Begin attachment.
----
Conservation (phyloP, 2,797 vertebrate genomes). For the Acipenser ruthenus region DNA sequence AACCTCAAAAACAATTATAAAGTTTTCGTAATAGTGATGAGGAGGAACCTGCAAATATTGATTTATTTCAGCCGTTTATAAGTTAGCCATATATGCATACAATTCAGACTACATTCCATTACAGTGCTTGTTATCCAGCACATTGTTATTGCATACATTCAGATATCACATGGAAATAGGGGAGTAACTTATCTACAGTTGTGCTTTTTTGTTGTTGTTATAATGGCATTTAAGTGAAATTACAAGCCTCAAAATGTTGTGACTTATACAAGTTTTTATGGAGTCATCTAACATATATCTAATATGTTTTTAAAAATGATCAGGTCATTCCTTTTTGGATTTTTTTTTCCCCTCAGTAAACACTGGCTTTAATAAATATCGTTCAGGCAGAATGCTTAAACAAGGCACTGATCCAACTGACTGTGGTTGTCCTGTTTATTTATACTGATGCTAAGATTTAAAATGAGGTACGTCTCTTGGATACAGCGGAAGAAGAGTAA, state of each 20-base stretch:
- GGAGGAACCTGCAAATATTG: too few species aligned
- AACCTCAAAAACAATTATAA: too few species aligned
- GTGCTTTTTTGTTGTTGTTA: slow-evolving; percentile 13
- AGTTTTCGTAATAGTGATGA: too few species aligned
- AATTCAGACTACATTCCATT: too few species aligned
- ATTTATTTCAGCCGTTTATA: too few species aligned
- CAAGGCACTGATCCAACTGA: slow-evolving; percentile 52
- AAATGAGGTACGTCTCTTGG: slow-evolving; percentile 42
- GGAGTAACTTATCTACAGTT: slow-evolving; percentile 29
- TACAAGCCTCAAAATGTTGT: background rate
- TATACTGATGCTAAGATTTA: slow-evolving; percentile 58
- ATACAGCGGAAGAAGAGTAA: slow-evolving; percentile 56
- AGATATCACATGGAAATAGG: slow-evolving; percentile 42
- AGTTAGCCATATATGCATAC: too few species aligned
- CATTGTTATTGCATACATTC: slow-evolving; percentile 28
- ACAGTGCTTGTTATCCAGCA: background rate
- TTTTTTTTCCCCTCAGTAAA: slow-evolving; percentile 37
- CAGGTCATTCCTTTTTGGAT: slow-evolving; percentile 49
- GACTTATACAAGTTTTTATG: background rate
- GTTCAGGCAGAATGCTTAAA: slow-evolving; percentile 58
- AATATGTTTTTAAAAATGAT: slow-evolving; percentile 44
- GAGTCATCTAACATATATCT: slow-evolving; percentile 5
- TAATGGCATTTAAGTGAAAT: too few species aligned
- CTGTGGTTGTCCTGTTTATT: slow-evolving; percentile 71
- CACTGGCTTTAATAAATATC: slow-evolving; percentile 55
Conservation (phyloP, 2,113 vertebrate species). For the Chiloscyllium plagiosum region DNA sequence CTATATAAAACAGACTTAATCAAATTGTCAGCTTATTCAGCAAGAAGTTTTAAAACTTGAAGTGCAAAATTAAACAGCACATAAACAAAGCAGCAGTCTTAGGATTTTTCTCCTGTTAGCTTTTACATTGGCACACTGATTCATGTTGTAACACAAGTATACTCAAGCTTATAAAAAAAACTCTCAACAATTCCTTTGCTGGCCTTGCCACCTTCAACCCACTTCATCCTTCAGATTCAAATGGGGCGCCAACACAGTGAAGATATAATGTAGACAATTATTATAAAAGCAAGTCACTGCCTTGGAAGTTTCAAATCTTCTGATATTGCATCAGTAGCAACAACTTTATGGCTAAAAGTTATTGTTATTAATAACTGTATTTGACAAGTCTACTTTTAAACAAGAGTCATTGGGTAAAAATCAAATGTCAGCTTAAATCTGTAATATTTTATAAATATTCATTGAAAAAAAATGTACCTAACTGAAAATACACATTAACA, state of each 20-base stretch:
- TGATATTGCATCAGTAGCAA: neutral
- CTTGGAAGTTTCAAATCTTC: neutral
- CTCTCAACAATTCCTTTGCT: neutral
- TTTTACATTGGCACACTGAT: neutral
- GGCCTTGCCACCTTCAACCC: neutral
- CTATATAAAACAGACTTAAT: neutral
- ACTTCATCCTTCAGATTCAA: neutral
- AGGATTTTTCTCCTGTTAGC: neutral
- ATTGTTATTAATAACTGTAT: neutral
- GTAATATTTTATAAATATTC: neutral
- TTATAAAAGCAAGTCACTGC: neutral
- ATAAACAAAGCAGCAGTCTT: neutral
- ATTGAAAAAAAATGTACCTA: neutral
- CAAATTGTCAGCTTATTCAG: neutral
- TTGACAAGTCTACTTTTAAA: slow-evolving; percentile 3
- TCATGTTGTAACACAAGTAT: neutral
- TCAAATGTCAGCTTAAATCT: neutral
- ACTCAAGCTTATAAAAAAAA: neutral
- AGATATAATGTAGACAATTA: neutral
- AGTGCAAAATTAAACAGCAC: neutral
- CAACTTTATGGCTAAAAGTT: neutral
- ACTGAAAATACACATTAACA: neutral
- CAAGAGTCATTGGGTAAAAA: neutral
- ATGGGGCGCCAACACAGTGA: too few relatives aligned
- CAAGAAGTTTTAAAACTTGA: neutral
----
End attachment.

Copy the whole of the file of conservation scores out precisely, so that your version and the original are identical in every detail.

Conservation (phyloP, 2,797 vertebrate genomes). For the Acipenser ruthenus region DNA sequence AACCTCAAAAACAATTATAAAGTTTTCGTAATAGTGATGAGGAGGAACCTGCAAATATTGATTTATTTCAGCCGTTTATAAGTTAGCCATATATGCATACAATTCAGACTACATTCCATTACAGTGCTTGTTATCCAGCACATTGTTATTGCATACATTCAGATATCACATGGAAATAGGGGAGTAACTTATCTACAGTTGTGCTTTTTTGTTGTTGTTATAATGGCATTTAAGTGAAATTACAAGCCTCAAAATGTTGTGACTTATACAAGTTTTTATGGAGTCATCTAACATATATCTAATATGTTTTTAAAAATGATCAGGTCATTCCTTTTTGGATTTTTTTTTCCCCTCAGTAAACACTGGCTTTAATAAATATCGTTCAGGCAGAATGCTTAAACAAGGCACTGATCCAACTGACTGTGGTTGTCCTGTTTATTTATACTGATGCTAAGATTTAAAATGAGGTACGTCTCTTGGATACAGCGGAAGAAGAGTAA, state of each 20-base stretch:
- GGAGGAACCTGCAAATATTG: too few species aligned
- AACCTCAAAAACAATTATAA: too few species aligned
- GTGCTTTTTTGTTGTTGTTA: slow-evolving; percentile 13
- AGTTTTCGTAATAGTGATGA: too few species aligned
- AATTCAGACTACATTCCATT: too few species aligned
- ATTTATTTCAGCCGTTTATA: too few species aligned
- CAAGGCACTGATCCAACTGA: slow-evolving; percentile 52
- AAATGAGGTACGTCTCTTGG: slow-evolving; percentile 42
- GGAGTAACTTATCTACAGTT: slow-evolving; percentile 29
- TACAAGCCTCAAAATGTTGT: background rate
- TATACTGATGCTAAGATTTA: slow-evolving; percentile 58
- ATACAGCGGAAGAAGAGTAA: slow-evolving; percentile 56
- AGATATCACATGGAAATAGG: slow-evolving; percentile 42
- AGTTAGCCATATATGCATAC: too few species aligned
- CATTGTTATTGCATACATTC: slow-evolving; percentile 28
- ACAGTGCTTGTTATCCAGCA: background rate
- TTTTTTTTCCCCTCAGTAAA: slow-evolving; percentile 37
- CAGGTCATTCCTTTTTGGAT: slow-evolving; percentile 49
- GACTTATACAAGTTTTTATG: background rate
- GTTCAGGCAGAATGCTTAAA: slow-evolving; percentile 58
- AATATGTTTTTAAAAATGAT: slow-evolving; percentile 44
- GAGTCATCTAACATATATCT: slow-evolving; percentile 5
- TAATGGCATTTAAGTGAAAT: too few species aligned
- CTGTGGTTGTCCTGTTTATT: slow-evolving; percentile 71
- CACTGGCTTTAATAAATATC: slow-evolving; percentile 55
Conservation (phyloP, 2,113 vertebrate species). For the Chiloscyllium plagiosum region DNA sequence CTATATAAAACAGACTTAATCAAATTGTCAGCTTATTCAGCAAGAAGTTTTAAAACTTGAAGTGCAAAATTAAACAGCACATAAACAAAGCAGCAGTCTTAGGATTTTTCTCCTGTTAGCTTTTACATTGGCACACTGATTCATGTTGTAACACAAGTATACTCAAGCTTATAAAAAAAACTCTCAACAATTCCTTTGCTGGCCTTGCCACCTTCAACCCACTTCATCCTTCAGATTCAAATGGGGCGCCAACACAGTGAAGATATAATGTAGACAATTATTATAAAAGCAAGTCACTGCCTTGGAAGTTTCAAATCTTCTGATATTGCATCAGTAGCAACAACTTTATGGCTAAAAGTTATTGTTATTAATAACTGTATTTGACAAGTCTACTTTTAAACAAGAGTCATTGGGTAAAAATCAAATGTCAGCTTAAATCTGTAATATTTTATAAATATTCATTGAAAAAAAATGTACCTAACTGAAAATACACATTAACA, state of each 20-base stretch:
- TGATATTGCATCAGTAGCAA: neutral
- CTTGGAAGTTTCAAATCTTC: neutral
- CTCTCAACAATTCCTTTGCT: neutral
- TTTTACATTGGCACACTGAT: neutral
- GGCCTTGCCACCTTCAACCC: neutral
- CTATATAAAACAGACTTAAT: neutral
- ACTTCATCCTTCAGATTCAA: neutral
- AGGATTTTTCTCCTGTTAGC: neutral
- ATTGTTATTAATAACTGTAT: neutral
- GTAATATTTTATAAATATTC: neutral
- TTATAAAAGCAAGTCACTGC: neutral
- ATAAACAAAGCAGCAGTCTT: neutral
- ATTGAAAAAAAATGTACCTA: neutral
- CAAATTGTCAGCTTATTCAG: neutral
- TTGACAAGTCTACTTTTAAA: slow-evolving; percentile 3
- TCATGTTGTAACACAAGTAT: neutral
- TCAAATGTCAGCTTAAATCT: neutral
- ACTCAAGCTTATAAAAAAAA: neutral
- AGATATAATGTAGACAATTA: neutral
- AGTGCAAAATTAAACAGCAC: neutral
- CAACTTTATGGCTAAAAGTT: neutral
- ACTGAAAATACACATTAACA: neutral
- CAAGAGTCATTGGGTAAAAA: neutral
- ATGGGGCGCCAACACAGTGA: too few relatives aligned
- CAAGAAGTTTTAAAACTTGA: neutral